On teaching literature (3)

March 23, 2014

It’s only natural to want to share one’s love of reading, but teaching it isn’t quite that simple: I came across many students who didn’t enjoy reading, and who had far more exciting and interesting things that they preferred to spend their time on. So, a certain reality check there: come on down out of that ivory tower…  But there were also students who hadn’t yet met the books that spoke to them, and it was wonderful to see this finally happen: “It’s not the sort of book I’d choose to read myself, but it was really good…I’m glad we read it.” That was enough, for starters.

Boys and girls, male and female students enjoy different things from books, not mutually exclusive, but definitely in need of consideration, as well as tackling gender stereotypes. I always found a great way in was via their own reading: getting them to present a book to the class, read from it, review it, respond to questions on it… it was often astonishing to see what they chose, what they found in a book I’d read and hadn’t noticed, what the interest and reaction of their peers was. I suppose it was all about establishing reading as a normal and enjoyable activity.

Shared enjoyment of texts and introducing students to the idea that you could explore and interpret a book was the key in the early secondary years, where I always felt it was also essential to embed the idea of different people having different opinions and our need to respect those, as well as the idea that in our subject, there were no ‘right’ answers, only your answer and how you justified it. Some loved this, others couldn’t really cope with the freedom…

As we moved towards examination courses, the texts became more adult, the issues they raised more complex and in need of plenty of time to explore: I always insisted on reading every word of a novel together. Every class was different, meaning that teaching the same books year after year never became boring. Of course, the choice of texts was crucial: there had to be some way of linking a text to their experience of life. To Kill A Mockingbird allowed discussion of the idea of justice, growing up, parents; Lord of the Flies meant you could explore the issues of society, rules, law and order, the dark side to the human psyche. And Romeo and Juliet: first love, parents limiting one’s life… where to stop?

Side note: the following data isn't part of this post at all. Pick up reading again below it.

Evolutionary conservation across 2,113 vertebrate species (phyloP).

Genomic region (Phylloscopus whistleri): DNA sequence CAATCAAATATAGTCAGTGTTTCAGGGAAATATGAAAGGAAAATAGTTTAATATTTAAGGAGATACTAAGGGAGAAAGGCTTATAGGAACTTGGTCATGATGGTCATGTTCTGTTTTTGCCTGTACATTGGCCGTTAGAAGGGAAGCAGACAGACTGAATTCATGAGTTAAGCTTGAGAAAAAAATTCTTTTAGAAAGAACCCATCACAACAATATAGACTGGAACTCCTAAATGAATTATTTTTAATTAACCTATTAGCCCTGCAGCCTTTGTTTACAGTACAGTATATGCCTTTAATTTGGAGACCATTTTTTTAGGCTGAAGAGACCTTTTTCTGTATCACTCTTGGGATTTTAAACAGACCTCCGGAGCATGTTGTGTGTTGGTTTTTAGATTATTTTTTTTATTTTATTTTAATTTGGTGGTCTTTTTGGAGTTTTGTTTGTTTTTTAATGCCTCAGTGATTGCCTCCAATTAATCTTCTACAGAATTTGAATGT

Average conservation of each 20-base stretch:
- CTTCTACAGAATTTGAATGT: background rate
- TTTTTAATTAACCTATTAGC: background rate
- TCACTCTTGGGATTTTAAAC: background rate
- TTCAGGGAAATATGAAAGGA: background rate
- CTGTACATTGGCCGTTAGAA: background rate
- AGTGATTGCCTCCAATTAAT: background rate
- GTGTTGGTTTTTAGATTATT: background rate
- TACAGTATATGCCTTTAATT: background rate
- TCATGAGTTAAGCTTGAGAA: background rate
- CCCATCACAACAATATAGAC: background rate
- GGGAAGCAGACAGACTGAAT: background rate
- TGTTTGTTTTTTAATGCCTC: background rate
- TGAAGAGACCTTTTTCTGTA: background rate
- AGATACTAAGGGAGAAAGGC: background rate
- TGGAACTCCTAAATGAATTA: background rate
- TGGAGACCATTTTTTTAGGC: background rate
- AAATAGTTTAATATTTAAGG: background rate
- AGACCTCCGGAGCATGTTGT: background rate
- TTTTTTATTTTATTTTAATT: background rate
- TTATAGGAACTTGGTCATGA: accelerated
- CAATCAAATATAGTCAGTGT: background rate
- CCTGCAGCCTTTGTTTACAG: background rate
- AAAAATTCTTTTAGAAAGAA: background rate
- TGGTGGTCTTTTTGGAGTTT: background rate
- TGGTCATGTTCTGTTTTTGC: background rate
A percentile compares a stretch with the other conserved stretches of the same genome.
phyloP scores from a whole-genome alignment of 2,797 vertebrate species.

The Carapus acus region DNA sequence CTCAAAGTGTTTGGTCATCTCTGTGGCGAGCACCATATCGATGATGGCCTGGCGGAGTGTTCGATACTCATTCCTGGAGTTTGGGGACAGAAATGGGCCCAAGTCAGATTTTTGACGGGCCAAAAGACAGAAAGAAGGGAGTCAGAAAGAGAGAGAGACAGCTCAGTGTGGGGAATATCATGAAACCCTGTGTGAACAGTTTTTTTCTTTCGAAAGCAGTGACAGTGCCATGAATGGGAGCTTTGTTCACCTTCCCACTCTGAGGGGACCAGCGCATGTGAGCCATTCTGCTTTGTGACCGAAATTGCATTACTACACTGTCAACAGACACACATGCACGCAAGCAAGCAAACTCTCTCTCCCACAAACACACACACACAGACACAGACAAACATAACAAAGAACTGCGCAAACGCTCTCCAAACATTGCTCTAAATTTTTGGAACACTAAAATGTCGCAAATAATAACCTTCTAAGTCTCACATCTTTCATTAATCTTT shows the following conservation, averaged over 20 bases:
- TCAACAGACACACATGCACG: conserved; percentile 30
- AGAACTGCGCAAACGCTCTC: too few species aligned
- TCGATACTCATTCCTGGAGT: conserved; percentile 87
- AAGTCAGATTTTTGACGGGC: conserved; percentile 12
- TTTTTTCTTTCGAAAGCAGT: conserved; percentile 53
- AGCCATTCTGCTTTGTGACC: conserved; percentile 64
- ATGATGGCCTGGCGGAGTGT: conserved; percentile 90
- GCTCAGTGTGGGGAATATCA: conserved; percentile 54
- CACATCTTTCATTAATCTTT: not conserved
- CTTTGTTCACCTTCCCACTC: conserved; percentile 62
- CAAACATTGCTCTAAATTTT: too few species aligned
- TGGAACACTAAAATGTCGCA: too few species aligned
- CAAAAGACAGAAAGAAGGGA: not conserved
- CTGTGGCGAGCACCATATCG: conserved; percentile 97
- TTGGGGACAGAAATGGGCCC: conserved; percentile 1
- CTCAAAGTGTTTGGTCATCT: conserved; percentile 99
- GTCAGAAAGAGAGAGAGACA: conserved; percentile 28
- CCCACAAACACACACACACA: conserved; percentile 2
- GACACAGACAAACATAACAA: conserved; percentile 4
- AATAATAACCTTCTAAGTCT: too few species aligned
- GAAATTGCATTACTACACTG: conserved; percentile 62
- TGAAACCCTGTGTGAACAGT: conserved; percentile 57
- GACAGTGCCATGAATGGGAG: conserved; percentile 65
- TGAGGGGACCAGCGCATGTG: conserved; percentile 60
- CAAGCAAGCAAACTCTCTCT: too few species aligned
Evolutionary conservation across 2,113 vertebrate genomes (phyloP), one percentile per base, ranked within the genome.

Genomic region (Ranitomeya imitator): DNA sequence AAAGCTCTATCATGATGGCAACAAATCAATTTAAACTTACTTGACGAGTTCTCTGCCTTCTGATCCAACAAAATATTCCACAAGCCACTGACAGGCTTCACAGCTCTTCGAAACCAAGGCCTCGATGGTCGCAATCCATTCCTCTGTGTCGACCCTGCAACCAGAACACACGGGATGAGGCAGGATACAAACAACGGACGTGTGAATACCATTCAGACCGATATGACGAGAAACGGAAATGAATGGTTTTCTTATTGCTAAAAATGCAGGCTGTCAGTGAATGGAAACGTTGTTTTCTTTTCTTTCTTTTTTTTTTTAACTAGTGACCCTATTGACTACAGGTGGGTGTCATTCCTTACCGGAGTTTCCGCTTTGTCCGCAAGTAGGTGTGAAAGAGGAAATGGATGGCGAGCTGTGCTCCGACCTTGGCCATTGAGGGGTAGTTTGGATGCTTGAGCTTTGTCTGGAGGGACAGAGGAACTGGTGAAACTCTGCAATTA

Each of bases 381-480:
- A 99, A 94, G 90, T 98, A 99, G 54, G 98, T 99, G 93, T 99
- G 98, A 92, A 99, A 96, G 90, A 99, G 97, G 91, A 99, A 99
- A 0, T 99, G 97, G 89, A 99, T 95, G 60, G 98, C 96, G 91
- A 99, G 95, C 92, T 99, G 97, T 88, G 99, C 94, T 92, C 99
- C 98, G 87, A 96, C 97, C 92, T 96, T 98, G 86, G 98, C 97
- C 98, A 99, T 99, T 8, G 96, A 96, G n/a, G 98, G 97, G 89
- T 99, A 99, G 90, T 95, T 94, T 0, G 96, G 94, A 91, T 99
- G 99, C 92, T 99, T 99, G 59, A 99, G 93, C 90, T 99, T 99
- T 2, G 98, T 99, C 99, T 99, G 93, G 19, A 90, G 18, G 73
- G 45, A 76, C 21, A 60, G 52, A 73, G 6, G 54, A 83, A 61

At sixth form level, the depth and detail of a writer’s craft emerged even more fully, as well as the development and articulation of personal response to much more challenging texts; the real students emerged through their willingness to read more widely around the narrow syllabus framework, as well as to begin engaging with critics, and to see themselves as potential equals. The joy of teaching for me here was most profound: I had to work as hard as the students, in terms of explaining and justifying my interpretations, countering theirs, arguing and defending my ideas… it kept my brain alive and alert. The greatest revelation for me as a sixth form student was that I could know as much as my teachers, that my ideas were potentially as valid as theirs… I had grown up; I had arrived… magic!

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